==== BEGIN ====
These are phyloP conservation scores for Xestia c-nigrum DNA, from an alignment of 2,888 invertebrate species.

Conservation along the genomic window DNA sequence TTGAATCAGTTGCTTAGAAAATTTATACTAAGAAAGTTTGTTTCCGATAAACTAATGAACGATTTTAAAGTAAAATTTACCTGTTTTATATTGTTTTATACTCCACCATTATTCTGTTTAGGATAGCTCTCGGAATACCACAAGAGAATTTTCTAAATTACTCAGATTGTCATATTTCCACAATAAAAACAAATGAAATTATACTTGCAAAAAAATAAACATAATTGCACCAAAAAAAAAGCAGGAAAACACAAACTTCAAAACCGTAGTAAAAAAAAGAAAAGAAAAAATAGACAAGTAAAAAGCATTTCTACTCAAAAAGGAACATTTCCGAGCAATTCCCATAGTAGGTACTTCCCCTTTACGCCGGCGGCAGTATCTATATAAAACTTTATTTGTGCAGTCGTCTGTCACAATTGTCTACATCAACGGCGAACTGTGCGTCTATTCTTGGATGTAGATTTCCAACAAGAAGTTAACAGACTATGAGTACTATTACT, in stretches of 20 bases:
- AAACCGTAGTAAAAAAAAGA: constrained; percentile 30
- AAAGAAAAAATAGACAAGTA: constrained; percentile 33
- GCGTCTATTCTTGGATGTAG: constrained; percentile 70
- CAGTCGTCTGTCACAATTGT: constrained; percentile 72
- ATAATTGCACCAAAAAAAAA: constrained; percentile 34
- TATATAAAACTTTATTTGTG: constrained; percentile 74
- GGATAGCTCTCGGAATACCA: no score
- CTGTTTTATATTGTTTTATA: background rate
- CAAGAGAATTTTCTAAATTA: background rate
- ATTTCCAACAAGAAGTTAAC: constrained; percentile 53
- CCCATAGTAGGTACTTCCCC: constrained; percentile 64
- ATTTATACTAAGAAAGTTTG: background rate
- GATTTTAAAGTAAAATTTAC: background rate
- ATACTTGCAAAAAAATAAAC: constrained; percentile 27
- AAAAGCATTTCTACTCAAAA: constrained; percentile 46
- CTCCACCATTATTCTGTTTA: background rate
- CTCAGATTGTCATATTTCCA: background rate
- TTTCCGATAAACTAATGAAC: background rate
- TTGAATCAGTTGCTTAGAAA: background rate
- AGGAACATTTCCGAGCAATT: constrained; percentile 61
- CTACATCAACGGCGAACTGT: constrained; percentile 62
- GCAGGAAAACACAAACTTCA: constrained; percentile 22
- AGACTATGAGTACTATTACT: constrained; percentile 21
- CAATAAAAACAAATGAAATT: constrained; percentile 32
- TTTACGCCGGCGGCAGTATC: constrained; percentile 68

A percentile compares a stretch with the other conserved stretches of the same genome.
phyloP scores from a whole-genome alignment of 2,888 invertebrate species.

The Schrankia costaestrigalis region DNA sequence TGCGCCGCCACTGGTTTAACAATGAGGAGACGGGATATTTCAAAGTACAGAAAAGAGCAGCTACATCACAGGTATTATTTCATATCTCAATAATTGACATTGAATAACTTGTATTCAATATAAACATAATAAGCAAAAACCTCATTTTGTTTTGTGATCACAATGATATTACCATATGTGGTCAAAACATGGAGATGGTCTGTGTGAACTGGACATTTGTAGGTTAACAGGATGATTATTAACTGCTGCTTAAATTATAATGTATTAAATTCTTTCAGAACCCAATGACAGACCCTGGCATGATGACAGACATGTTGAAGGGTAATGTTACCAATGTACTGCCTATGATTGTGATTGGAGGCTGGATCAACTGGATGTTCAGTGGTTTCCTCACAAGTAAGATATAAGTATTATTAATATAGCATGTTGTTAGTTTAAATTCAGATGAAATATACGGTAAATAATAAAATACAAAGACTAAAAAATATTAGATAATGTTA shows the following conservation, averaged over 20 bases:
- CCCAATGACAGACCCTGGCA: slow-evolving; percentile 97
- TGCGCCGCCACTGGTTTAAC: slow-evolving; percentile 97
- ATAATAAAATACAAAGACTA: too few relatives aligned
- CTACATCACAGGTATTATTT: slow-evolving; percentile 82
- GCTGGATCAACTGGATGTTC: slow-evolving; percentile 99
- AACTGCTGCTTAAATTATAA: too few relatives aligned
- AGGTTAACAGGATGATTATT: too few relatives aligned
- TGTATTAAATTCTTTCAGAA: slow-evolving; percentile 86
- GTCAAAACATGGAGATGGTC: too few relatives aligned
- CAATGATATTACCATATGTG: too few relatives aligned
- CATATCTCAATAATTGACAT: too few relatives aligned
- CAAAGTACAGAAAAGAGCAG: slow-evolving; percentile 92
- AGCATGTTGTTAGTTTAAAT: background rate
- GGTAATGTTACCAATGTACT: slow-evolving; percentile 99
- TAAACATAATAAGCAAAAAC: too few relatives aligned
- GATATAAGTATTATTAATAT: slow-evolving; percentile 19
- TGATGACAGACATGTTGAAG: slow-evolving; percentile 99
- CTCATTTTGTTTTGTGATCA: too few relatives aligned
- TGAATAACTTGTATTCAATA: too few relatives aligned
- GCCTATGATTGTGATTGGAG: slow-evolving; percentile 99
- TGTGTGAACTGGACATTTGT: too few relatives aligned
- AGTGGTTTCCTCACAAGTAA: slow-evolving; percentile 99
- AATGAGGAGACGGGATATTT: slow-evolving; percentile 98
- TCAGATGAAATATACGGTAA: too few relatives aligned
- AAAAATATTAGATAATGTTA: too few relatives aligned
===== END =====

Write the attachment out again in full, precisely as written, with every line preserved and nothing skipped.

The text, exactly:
These are phyloP conservation scores for Xestia c-nigrum DNA, from an alignment of 2,888 invertebrate species.

Conservation along the genomic window DNA sequence TTGAATCAGTTGCTTAGAAAATTTATACTAAGAAAGTTTGTTTCCGATAAACTAATGAACGATTTTAAAGTAAAATTTACCTGTTTTATATTGTTTTATACTCCACCATTATTCTGTTTAGGATAGCTCTCGGAATACCACAAGAGAATTTTCTAAATTACTCAGATTGTCATATTTCCACAATAAAAACAAATGAAATTATACTTGCAAAAAAATAAACATAATTGCACCAAAAAAAAAGCAGGAAAACACAAACTTCAAAACCGTAGTAAAAAAAAGAAAAGAAAAAATAGACAAGTAAAAAGCATTTCTACTCAAAAAGGAACATTTCCGAGCAATTCCCATAGTAGGTACTTCCCCTTTACGCCGGCGGCAGTATCTATATAAAACTTTATTTGTGCAGTCGTCTGTCACAATTGTCTACATCAACGGCGAACTGTGCGTCTATTCTTGGATGTAGATTTCCAACAAGAAGTTAACAGACTATGAGTACTATTACT, in stretches of 20 bases:
- AAACCGTAGTAAAAAAAAGA: constrained; percentile 30
- AAAGAAAAAATAGACAAGTA: constrained; percentile 33
- GCGTCTATTCTTGGATGTAG: constrained; percentile 70
- CAGTCGTCTGTCACAATTGT: constrained; percentile 72
- ATAATTGCACCAAAAAAAAA: constrained; percentile 34
- TATATAAAACTTTATTTGTG: constrained; percentile 74
- GGATAGCTCTCGGAATACCA: no score
- CTGTTTTATATTGTTTTATA: background rate
- CAAGAGAATTTTCTAAATTA: background rate
- ATTTCCAACAAGAAGTTAAC: constrained; percentile 53
- CCCATAGTAGGTACTTCCCC: constrained; percentile 64
- ATTTATACTAAGAAAGTTTG: background rate
- GATTTTAAAGTAAAATTTAC: background rate
- ATACTTGCAAAAAAATAAAC: constrained; percentile 27
- AAAAGCATTTCTACTCAAAA: constrained; percentile 46
- CTCCACCATTATTCTGTTTA: background rate
- CTCAGATTGTCATATTTCCA: background rate
- TTTCCGATAAACTAATGAAC: background rate
- TTGAATCAGTTGCTTAGAAA: background rate
- AGGAACATTTCCGAGCAATT: constrained; percentile 61
- CTACATCAACGGCGAACTGT: constrained; percentile 62
- GCAGGAAAACACAAACTTCA: constrained; percentile 22
- AGACTATGAGTACTATTACT: constrained; percentile 21
- CAATAAAAACAAATGAAATT: constrained; percentile 32
- TTTACGCCGGCGGCAGTATC: constrained; percentile 68

A percentile compares a stretch with the other conserved stretches of the same genome.
phyloP scores from a whole-genome alignment of 2,888 invertebrate species.

The Schrankia costaestrigalis region DNA sequence TGCGCCGCCACTGGTTTAACAATGAGGAGACGGGATATTTCAAAGTACAGAAAAGAGCAGCTACATCACAGGTATTATTTCATATCTCAATAATTGACATTGAATAACTTGTATTCAATATAAACATAATAAGCAAAAACCTCATTTTGTTTTGTGATCACAATGATATTACCATATGTGGTCAAAACATGGAGATGGTCTGTGTGAACTGGACATTTGTAGGTTAACAGGATGATTATTAACTGCTGCTTAAATTATAATGTATTAAATTCTTTCAGAACCCAATGACAGACCCTGGCATGATGACAGACATGTTGAAGGGTAATGTTACCAATGTACTGCCTATGATTGTGATTGGAGGCTGGATCAACTGGATGTTCAGTGGTTTCCTCACAAGTAAGATATAAGTATTATTAATATAGCATGTTGTTAGTTTAAATTCAGATGAAATATACGGTAAATAATAAAATACAAAGACTAAAAAATATTAGATAATGTTA shows the following conservation, averaged over 20 bases:
- CCCAATGACAGACCCTGGCA: slow-evolving; percentile 97
- TGCGCCGCCACTGGTTTAAC: slow-evolving; percentile 97
- ATAATAAAATACAAAGACTA: too few relatives aligned
- CTACATCACAGGTATTATTT: slow-evolving; percentile 82
- GCTGGATCAACTGGATGTTC: slow-evolving; percentile 99
- AACTGCTGCTTAAATTATAA: too few relatives aligned
- AGGTTAACAGGATGATTATT: too few relatives aligned
- TGTATTAAATTCTTTCAGAA: slow-evolving; percentile 86
- GTCAAAACATGGAGATGGTC: too few relatives aligned
- CAATGATATTACCATATGTG: too few relatives aligned
- CATATCTCAATAATTGACAT: too few relatives aligned
- CAAAGTACAGAAAAGAGCAG: slow-evolving; percentile 92
- AGCATGTTGTTAGTTTAAAT: background rate
- GGTAATGTTACCAATGTACT: slow-evolving; percentile 99
- TAAACATAATAAGCAAAAAC: too few relatives aligned
- GATATAAGTATTATTAATAT: slow-evolving; percentile 19
- TGATGACAGACATGTTGAAG: slow-evolving; percentile 99
- CTCATTTTGTTTTGTGATCA: too few relatives aligned
- TGAATAACTTGTATTCAATA: too few relatives aligned
- GCCTATGATTGTGATTGGAG: slow-evolving; percentile 99
- TGTGTGAACTGGACATTTGT: too few relatives aligned
- AGTGGTTTCCTCACAAGTAA: slow-evolving; percentile 99
- AATGAGGAGACGGGATATTT: slow-evolving; percentile 98
- TCAGATGAAATATACGGTAA: too few relatives aligned
- AAAAATATTAGATAATGTTA: too few relatives aligned